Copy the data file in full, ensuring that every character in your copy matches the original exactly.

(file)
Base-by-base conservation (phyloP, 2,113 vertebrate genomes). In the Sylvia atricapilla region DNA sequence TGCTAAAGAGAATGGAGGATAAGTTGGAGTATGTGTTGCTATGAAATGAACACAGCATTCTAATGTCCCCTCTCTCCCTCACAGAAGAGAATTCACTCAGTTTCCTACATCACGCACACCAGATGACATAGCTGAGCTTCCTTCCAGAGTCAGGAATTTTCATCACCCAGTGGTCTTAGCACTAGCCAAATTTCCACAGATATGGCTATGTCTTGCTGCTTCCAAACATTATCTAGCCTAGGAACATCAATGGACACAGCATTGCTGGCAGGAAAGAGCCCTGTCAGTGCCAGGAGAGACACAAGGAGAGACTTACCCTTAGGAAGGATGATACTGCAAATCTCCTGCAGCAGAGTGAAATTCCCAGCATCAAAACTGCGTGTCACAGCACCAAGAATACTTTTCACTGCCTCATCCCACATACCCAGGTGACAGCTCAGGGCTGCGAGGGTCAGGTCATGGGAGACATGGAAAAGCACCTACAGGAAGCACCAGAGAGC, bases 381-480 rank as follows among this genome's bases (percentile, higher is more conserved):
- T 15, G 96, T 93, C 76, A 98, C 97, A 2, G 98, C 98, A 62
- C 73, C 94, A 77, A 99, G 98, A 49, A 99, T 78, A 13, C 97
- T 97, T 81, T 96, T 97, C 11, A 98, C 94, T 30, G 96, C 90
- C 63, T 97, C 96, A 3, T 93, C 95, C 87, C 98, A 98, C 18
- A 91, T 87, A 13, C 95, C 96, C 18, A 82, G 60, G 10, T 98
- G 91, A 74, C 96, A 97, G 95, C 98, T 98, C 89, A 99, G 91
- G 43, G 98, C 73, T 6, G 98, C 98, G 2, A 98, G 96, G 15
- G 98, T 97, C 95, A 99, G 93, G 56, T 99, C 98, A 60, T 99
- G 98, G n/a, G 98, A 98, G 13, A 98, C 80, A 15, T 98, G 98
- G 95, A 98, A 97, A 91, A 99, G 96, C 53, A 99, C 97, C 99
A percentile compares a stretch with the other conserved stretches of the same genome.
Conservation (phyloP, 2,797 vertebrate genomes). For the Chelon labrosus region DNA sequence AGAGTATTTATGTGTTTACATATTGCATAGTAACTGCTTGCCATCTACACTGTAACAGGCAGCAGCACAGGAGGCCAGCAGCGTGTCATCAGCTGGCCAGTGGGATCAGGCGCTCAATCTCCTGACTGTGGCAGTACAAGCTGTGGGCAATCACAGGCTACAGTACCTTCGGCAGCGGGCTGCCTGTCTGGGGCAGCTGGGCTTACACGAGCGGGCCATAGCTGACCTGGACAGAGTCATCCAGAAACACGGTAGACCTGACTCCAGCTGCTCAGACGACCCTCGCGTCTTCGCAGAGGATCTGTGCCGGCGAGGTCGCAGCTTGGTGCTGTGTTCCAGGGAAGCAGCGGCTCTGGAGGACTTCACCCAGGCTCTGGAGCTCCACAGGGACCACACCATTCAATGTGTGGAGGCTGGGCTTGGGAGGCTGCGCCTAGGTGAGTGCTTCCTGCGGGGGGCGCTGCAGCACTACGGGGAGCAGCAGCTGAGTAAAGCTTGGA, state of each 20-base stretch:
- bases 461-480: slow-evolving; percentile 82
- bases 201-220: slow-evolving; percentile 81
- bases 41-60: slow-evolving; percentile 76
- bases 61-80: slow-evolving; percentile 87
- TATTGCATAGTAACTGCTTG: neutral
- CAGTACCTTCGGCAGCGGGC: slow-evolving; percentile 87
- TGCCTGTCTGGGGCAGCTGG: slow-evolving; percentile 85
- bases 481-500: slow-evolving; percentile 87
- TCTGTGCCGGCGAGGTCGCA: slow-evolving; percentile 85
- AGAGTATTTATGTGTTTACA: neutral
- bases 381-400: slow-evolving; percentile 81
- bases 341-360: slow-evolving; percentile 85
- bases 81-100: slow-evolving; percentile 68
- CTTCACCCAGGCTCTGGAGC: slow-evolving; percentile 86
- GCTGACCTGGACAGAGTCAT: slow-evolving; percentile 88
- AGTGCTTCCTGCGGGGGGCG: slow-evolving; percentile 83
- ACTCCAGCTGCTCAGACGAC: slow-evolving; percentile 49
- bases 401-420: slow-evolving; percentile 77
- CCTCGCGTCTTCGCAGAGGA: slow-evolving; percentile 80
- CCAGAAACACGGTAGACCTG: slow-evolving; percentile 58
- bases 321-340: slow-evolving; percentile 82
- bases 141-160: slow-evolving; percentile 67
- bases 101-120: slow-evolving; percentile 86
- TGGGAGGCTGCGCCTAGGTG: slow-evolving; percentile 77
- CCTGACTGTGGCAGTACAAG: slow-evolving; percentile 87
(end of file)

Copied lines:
Base-by-base conservation (phyloP, 2,113 vertebrate genomes). In the Sylvia atricapilla region DNA sequence TGCTAAAGAGAATGGAGGATAAGTTGGAGTATGTGTTGCTATGAAATGAACACAGCATTCTAATGTCCCCTCTCTCCCTCACAGAAGAGAATTCACTCAGTTTCCTACATCACGCACACCAGATGACATAGCTGAGCTTCCTTCCAGAGTCAGGAATTTTCATCACCCAGTGGTCTTAGCACTAGCCAAATTTCCACAGATATGGCTATGTCTTGCTGCTTCCAAACATTATCTAGCCTAGGAACATCAATGGACACAGCATTGCTGGCAGGAAAGAGCCCTGTCAGTGCCAGGAGAGACACAAGGAGAGACTTACCCTTAGGAAGGATGATACTGCAAATCTCCTGCAGCAGAGTGAAATTCCCAGCATCAAAACTGCGTGTCACAGCACCAAGAATACTTTTCACTGCCTCATCCCACATACCCAGGTGACAGCTCAGGGCTGCGAGGGTCAGGTCATGGGAGACATGGAAAAGCACCTACAGGAAGCACCAGAGAGC, bases 381-480 rank as follows among this genome's bases (percentile, higher is more conserved):
- T 15, G 96, T 93, C 76, A 98, C 97, A 2, G 98, C 98, A 62
- C 73, C 94, A 77, A 99, G 98, A 49, A 99, T 78, A 13, C 97
- T 97, T 81, T 96, T 97, C 11, A 98, C 94, T 30, G 96, C 90
- C 63, T 97, C 96, A 3, T 93, C 95, C 87, C 98, A 98, C 18
- A 91, T 87, A 13, C 95, C 96, C 18, A 82, G 60, G 10, T 98
- G 91, A 74, C 96, A 97, G 95, C 98, T 98, C 89, A 99, G 91
- G 43, G 98, C 73, T 6, G 98, C 98, G 2, A 98, G 96, G 15
- G 98, T 97, C 95, A 99, G 93, G 56, T 99, C 98, A 60, T 99
- G 98, G n/a, G 98, A 98, G 13, A 98, C 80, A 15, T 98, G 98
- G 95, A 98, A 97, A 91, A 99, G 96, C 53, A 99, C 97, C 99
A percentile compares a stretch with the other conserved stretches of the same genome.
Conservation (phyloP, 2,797 vertebrate genomes). For the Chelon labrosus region DNA sequence AGAGTATTTATGTGTTTACATATTGCATAGTAACTGCTTGCCATCTACACTGTAACAGGCAGCAGCACAGGAGGCCAGCAGCGTGTCATCAGCTGGCCAGTGGGATCAGGCGCTCAATCTCCTGACTGTGGCAGTACAAGCTGTGGGCAATCACAGGCTACAGTACCTTCGGCAGCGGGCTGCCTGTCTGGGGCAGCTGGGCTTACACGAGCGGGCCATAGCTGACCTGGACAGAGTCATCCAGAAACACGGTAGACCTGACTCCAGCTGCTCAGACGACCCTCGCGTCTTCGCAGAGGATCTGTGCCGGCGAGGTCGCAGCTTGGTGCTGTGTTCCAGGGAAGCAGCGGCTCTGGAGGACTTCACCCAGGCTCTGGAGCTCCACAGGGACCACACCATTCAATGTGTGGAGGCTGGGCTTGGGAGGCTGCGCCTAGGTGAGTGCTTCCTGCGGGGGGCGCTGCAGCACTACGGGGAGCAGCAGCTGAGTAAAGCTTGGA, state of each 20-base stretch:
- bases 461-480: slow-evolving; percentile 82
- bases 201-220: slow-evolving; percentile 81
- bases 41-60: slow-evolving; percentile 76
- bases 61-80: slow-evolving; percentile 87
- TATTGCATAGTAACTGCTTG: neutral
- CAGTACCTTCGGCAGCGGGC: slow-evolving; percentile 87
- TGCCTGTCTGGGGCAGCTGG: slow-evolving; percentile 85
- bases 481-500: slow-evolving; percentile 87
- TCTGTGCCGGCGAGGTCGCA: slow-evolving; percentile 85
- AGAGTATTTATGTGTTTACA: neutral
- bases 381-400: slow-evolving; percentile 81
- bases 341-360: slow-evolving; percentile 85
- bases 81-100: slow-evolving; percentile 68
- CTTCACCCAGGCTCTGGAGC: slow-evolving; percentile 86
- GCTGACCTGGACAGAGTCAT: slow-evolving; percentile 88
- AGTGCTTCCTGCGGGGGGCG: slow-evolving; percentile 83
- ACTCCAGCTGCTCAGACGAC: slow-evolving; percentile 49
- bases 401-420: slow-evolving; percentile 77
- CCTCGCGTCTTCGCAGAGGA: slow-evolving; percentile 80
- CCAGAAACACGGTAGACCTG: slow-evolving; percentile 58
- bases 321-340: slow-evolving; percentile 82
- bases 141-160: slow-evolving; percentile 67
- bases 101-120: slow-evolving; percentile 86
- TGGGAGGCTGCGCCTAGGTG: slow-evolving; percentile 77
- CCTGACTGTGGCAGTACAAG: slow-evolving; percentile 87